Billionaire John Hammond invests significant amounts of money in specific paleontology projects and the latest genetic engineering technology, and shrouds the results of these investments in secrecy on a tiny island off the coast of Costa Rica. After several years of construction, Hammond invites a few of his consultants to the island for a weekend to see what he’s been working on. At first, they are astonished to find that Hammond’s genetic engineering endeavors have recreated dinosaurs, amazed at the possibilities of technology, and thrilled to learn more about the behaviors and habits of these extinct creatures. Everyone except Ian Malcolm, a mathematician that predicted the demise of the endeavor before it even started. However, when the power systems go offline, leaving two tour cars stranded by the T-rex enclosure, the tiny flaws in the system begin to grow exponentially. As the people in the control room try to bring the park back online and under control, paleontologist Alan Grant draws on his knowledge of extinct dinosaurs to try to save himself and two kids touring the park. Although Hammond maintains the feasibility of the park and absolute control over every aspect, the escalating problems and mounting death toll suggest otherwise.
“Jurassic Park” by Michael Crichton tells a fantastic and believable story about the possibilities of technology and the simultaneous limits of human ability to wield the power technology offers. Crichton has done thorough research into genetic engineering, paleontology, and chaos theory (a branch of mathematics dealing with dynamic systems), which creates a novel that supports its own premise, tries to close most of the logical loopholes, and leads the reader to believe in the possibility that Jurassic Park could actually exist in reality. In addition to building a believable storyline, the logical explanations and attention to detail also create a reading experience in which the reader feels smarter after having read the novel because they now have basic information about chaos theory, dinosaur behavior, DNA, and other elusive concepts. This is further aided by the specialized knowledge of each character, which makes them inept but acceptable for trying to fix the problems of the park that are well outside their unique areas of expertise. All of this is set in a framework of rapid action, unanswered questions, and shifting perspectives between characters, which builds suspense and urgency by giving the reader more information than what the characters have.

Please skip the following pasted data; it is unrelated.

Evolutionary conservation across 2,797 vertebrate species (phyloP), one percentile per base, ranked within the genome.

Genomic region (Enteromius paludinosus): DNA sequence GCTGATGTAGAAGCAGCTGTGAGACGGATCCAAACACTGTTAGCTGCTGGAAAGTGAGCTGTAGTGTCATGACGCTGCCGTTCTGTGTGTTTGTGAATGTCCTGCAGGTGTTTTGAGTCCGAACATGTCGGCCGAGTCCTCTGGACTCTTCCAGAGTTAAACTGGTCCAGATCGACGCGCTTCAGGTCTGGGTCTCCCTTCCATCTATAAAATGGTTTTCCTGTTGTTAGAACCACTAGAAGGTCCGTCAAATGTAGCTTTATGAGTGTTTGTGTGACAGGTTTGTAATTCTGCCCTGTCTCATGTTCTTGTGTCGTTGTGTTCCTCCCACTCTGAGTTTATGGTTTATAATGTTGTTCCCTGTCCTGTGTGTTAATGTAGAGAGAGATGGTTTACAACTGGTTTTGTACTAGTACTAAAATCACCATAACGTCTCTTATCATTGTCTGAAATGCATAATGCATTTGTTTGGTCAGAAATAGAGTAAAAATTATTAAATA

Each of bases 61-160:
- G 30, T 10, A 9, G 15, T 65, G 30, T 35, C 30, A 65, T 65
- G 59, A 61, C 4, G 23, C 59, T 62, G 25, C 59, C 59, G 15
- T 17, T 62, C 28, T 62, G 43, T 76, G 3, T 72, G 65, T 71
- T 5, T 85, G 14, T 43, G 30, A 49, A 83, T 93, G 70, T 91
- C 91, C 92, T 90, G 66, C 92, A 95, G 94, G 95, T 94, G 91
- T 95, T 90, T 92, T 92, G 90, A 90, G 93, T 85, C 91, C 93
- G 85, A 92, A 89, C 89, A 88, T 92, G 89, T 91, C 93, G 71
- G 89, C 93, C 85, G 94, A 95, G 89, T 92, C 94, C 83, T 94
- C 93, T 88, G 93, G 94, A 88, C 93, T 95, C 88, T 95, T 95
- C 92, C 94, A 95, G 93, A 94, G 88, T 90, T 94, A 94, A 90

This was a fantastic book, and I can see why it was turned into a movie. Having seen the movie first, I was surprised at the ways in which the plot of the movie diverged from the storyline of the book. The book allows more room for explanations and details, which I appreciate because it enriches the story and increases the plausibility of Jurassic Park. And yes, I will admit that I felt smarter for having read the book because now I can casually mention chaos theory in conversation. Fast-paced and utterly enthralling, this book is hard to put down.